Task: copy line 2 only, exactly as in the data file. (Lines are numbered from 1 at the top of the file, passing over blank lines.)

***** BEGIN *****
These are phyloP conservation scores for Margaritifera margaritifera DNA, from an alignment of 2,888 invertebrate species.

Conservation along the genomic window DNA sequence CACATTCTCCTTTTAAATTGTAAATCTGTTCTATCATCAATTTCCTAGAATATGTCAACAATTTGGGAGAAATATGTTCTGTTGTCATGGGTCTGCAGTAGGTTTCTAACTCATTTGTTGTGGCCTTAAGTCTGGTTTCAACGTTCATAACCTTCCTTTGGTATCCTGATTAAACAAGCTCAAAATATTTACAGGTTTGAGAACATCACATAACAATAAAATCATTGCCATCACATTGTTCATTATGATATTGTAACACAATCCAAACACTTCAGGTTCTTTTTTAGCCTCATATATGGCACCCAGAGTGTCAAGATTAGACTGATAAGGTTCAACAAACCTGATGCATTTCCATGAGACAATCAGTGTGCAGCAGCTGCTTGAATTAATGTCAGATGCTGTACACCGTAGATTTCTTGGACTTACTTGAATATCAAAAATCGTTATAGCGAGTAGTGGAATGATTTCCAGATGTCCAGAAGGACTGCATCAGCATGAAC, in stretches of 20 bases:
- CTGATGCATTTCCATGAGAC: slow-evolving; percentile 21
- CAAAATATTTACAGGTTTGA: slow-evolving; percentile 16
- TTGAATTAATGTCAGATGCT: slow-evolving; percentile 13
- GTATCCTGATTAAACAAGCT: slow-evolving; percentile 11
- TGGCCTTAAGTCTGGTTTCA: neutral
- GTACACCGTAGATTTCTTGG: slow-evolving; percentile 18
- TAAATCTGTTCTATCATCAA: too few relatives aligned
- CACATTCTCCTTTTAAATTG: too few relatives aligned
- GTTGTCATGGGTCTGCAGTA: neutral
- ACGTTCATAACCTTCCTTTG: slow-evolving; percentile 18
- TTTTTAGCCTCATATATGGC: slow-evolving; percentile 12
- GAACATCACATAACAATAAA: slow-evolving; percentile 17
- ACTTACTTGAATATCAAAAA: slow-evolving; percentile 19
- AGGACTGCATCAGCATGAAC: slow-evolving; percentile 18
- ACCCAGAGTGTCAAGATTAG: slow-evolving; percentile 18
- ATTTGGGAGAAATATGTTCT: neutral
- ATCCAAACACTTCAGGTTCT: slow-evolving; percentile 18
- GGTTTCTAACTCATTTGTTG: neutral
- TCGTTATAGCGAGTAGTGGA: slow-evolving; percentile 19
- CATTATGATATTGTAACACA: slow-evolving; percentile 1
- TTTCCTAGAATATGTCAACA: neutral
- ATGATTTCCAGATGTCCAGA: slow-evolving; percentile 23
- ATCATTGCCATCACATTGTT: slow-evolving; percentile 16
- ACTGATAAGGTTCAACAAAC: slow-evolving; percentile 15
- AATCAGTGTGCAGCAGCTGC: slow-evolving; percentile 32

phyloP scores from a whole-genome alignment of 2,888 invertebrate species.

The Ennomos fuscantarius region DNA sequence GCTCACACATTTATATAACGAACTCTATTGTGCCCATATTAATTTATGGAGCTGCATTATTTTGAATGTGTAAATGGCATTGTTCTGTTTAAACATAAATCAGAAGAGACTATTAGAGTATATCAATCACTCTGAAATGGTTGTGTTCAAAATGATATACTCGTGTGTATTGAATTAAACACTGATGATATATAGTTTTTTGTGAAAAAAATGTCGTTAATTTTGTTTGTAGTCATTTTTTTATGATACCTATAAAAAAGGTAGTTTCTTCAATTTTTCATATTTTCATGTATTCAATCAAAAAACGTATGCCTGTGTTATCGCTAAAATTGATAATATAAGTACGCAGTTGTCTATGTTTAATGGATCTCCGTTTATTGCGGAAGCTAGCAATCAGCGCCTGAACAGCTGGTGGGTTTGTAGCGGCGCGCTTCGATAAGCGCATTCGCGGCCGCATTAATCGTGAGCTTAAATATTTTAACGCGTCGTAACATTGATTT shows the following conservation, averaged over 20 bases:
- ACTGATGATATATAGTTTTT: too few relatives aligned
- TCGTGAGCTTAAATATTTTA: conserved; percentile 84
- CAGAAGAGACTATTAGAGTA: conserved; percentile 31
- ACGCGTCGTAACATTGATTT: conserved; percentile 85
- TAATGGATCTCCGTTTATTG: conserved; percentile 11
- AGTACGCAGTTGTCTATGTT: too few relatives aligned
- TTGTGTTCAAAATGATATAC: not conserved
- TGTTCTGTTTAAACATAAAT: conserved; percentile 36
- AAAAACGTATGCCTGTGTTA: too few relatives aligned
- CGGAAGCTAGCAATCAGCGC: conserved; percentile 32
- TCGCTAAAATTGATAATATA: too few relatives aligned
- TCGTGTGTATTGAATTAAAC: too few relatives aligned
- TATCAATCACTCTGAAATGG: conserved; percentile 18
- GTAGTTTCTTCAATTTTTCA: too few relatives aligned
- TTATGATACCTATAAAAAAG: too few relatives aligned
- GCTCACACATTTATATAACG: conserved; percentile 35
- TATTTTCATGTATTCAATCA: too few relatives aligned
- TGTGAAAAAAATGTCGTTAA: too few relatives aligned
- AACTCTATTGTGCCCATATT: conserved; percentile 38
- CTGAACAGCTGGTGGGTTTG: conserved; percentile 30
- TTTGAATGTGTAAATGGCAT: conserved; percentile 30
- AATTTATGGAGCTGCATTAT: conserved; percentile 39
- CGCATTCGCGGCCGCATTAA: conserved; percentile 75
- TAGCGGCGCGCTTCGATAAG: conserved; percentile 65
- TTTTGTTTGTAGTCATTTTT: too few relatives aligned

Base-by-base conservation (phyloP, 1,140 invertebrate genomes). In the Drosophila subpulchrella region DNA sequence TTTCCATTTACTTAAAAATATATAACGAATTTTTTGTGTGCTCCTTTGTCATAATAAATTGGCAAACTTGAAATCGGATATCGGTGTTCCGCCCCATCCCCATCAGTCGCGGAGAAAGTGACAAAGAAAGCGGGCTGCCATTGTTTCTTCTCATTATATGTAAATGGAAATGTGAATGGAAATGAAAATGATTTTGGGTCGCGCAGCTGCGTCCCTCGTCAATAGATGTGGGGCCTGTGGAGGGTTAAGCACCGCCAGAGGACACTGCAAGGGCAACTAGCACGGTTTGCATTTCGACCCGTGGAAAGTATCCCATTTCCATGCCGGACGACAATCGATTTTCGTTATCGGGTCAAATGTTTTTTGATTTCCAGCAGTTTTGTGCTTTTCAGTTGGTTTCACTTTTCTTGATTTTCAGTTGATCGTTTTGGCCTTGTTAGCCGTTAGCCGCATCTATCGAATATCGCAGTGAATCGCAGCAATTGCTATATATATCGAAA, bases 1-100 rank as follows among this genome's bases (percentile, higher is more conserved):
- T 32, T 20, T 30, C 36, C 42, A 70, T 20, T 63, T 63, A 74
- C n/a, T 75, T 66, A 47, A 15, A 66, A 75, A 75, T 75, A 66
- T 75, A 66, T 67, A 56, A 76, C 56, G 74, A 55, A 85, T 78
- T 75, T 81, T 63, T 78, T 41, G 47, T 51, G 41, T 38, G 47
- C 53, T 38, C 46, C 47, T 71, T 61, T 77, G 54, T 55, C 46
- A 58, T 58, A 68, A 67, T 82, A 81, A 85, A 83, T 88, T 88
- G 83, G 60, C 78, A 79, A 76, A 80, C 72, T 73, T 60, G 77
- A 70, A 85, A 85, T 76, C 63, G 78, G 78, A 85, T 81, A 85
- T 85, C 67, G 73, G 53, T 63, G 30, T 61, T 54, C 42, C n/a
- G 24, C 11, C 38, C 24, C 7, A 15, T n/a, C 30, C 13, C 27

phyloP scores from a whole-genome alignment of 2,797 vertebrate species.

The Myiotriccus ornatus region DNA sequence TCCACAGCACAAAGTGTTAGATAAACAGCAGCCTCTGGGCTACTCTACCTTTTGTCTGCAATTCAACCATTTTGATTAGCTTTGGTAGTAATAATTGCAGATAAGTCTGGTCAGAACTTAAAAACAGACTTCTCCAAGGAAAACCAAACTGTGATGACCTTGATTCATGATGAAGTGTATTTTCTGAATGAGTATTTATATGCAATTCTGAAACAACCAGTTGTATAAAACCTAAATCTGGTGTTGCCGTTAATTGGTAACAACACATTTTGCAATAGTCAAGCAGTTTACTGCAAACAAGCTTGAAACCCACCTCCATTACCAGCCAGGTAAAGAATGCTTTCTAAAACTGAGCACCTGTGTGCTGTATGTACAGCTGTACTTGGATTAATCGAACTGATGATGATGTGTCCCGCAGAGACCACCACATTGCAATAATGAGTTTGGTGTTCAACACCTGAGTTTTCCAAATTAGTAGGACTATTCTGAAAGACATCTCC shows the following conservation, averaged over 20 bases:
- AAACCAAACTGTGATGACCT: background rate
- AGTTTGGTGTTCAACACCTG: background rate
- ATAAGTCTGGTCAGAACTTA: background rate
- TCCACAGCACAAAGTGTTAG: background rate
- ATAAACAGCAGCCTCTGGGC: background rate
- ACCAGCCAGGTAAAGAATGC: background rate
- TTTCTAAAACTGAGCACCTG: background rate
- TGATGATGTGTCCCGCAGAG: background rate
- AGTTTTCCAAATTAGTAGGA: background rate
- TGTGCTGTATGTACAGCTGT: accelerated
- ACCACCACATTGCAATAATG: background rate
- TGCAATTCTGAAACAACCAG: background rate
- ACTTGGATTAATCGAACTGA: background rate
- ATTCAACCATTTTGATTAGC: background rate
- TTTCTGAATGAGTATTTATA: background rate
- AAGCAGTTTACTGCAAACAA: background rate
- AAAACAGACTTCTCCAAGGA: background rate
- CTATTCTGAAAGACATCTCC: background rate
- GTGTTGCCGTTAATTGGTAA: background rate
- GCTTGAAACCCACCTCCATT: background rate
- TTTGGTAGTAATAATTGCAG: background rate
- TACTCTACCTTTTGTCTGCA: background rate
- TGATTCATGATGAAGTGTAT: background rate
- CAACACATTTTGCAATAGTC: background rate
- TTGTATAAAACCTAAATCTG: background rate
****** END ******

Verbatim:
Conservation along the genomic window DNA sequence CACATTCTCCTTTTAAATTGTAAATCTGTTCTATCATCAATTTCCTAGAATATGTCAACAATTTGGGAGAAATATGTTCTGTTGTCATGGGTCTGCAGTAGGTTTCTAACTCATTTGTTGTGGCCTTAAGTCTGGTTTCAACGTTCATAACCTTCCTTTGGTATCCTGATTAAACAAGCTCAAAATATTTACAGGTTTGAGAACATCACATAACAATAAAATCATTGCCATCACATTGTTCATTATGATATTGTAACACAATCCAAACACTTCAGGTTCTTTTTTAGCCTCATATATGGCACCCAGAGTGTCAAGATTAGACTGATAAGGTTCAACAAACCTGATGCATTTCCATGAGACAATCAGTGTGCAGCAGCTGCTTGAATTAATGTCAGATGCTGTACACCGTAGATTTCTTGGACTTACTTGAATATCAAAAATCGTTATAGCGAGTAGTGGAATGATTTCCAGATGTCCAGAAGGACTGCATCAGCATGAAC, in stretches of 20 bases: